Irving Amen Biography

Irving Amen

American

1918-2011

Biography

Born in New York City in 1918, Irving Amen drawing at the age of four. A scholarship to the Pratt Institute was awarded to him when he was fourteen years old. With Michelangelo as his idol, he spent seven years in life classes perfecting his drawing.

From 1942 to 1945 he served with the Armed Forces. He headed a mural project and executed murals in the United States and Belgium. His first exhibition in woodcut was held at the New School for Social Research and his second at the Smithsonian Institute in 1949, and in 1949 he traveled to Paris to study for a year. Upon his return to the United States, he had one man shows in New York and Washington DC.

In 1953, Amen traveled throughout Italy. This resulted in a series of eleven woodcuts, eight etchings and a number of oil paintings. One of these woodcuts, Piazza San Marco #4 and its four woodblocks constitute a permanent exhibit of block printing in color at the Smithsonian Institution. He also traveled in Israel, Greece and Turkey in 1960, which led to a retrospective show at the Artist's House in Jerusalem.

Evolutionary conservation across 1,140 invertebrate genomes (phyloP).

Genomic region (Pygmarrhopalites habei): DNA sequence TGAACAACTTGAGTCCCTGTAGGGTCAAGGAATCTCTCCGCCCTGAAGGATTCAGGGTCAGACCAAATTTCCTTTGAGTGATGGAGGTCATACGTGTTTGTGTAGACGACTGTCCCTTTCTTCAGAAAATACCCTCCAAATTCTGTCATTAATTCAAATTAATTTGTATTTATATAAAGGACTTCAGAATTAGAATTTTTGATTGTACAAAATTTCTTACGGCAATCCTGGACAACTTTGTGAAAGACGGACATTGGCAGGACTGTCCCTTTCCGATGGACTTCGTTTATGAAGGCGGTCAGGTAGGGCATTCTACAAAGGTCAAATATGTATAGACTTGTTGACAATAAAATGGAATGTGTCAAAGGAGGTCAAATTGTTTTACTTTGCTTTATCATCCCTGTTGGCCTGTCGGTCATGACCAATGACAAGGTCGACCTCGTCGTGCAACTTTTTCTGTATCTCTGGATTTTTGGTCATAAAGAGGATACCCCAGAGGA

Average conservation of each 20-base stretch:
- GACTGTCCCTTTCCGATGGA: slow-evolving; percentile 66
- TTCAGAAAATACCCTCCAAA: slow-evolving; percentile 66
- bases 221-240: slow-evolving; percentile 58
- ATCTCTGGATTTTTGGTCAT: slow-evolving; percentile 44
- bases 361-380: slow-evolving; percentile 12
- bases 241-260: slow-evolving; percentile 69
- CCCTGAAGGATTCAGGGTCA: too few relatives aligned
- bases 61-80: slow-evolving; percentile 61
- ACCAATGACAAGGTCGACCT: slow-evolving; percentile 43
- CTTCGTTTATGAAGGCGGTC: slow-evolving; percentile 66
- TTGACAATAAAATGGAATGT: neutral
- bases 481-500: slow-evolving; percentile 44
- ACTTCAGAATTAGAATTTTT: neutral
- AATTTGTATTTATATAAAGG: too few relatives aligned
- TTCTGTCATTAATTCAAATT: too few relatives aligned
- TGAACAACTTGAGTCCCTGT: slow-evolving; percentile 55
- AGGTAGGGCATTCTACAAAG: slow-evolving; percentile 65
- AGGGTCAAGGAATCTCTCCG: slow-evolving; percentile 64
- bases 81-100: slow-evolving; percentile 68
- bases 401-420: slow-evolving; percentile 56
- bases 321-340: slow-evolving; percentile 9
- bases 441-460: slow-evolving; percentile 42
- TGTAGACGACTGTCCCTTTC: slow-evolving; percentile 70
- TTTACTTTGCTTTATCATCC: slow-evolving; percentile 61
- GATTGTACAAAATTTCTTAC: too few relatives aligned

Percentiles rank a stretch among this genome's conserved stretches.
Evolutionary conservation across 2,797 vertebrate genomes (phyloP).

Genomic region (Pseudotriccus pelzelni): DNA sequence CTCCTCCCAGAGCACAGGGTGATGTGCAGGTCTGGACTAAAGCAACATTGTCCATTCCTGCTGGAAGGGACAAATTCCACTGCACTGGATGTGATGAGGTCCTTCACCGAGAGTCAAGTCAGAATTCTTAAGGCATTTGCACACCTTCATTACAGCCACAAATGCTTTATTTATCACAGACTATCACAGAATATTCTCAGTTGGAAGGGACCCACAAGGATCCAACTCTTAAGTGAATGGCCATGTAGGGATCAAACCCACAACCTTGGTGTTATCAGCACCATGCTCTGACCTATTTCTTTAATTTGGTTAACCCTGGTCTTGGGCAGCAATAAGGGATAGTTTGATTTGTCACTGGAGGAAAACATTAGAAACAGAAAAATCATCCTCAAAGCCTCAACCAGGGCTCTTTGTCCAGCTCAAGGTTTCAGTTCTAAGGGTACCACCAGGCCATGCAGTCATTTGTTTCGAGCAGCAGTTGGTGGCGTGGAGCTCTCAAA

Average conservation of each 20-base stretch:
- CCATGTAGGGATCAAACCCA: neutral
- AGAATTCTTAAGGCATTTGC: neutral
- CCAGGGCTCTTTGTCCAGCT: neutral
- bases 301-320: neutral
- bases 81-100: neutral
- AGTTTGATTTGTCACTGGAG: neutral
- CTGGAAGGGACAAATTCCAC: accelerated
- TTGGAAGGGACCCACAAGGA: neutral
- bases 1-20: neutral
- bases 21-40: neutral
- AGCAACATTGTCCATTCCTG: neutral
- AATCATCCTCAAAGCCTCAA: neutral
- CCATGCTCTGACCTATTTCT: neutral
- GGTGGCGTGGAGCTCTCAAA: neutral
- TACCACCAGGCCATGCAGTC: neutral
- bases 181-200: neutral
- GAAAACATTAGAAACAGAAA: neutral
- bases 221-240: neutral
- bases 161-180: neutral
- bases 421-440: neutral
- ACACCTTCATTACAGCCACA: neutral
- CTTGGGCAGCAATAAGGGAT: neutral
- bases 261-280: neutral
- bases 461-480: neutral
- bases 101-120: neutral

Irving Amen has taught at Pratt Institute and at the University of Notre Dame. He had a show of woodcuts at the Artists Studio in NYC. Commissions include a Peace Medal in honor of the Vietnam War. He created designs for 12 stained glass windows 16 feet high depicting the Twelve Tribes of Israel, commissioned by Agudas Achim Synagogue in Columbus, Ohio. He is listed in Mantle Fielding's Dictionary of American Painters, Sculptors and Engravers and the Dictionary of Contemporary American Artists by Paul Cummings. He was elected member of Accademia Fiorentina Delle Arti Del Disegno, an organization to which Michelangelo belonged.

Amen Irving died in 2011 in Florida.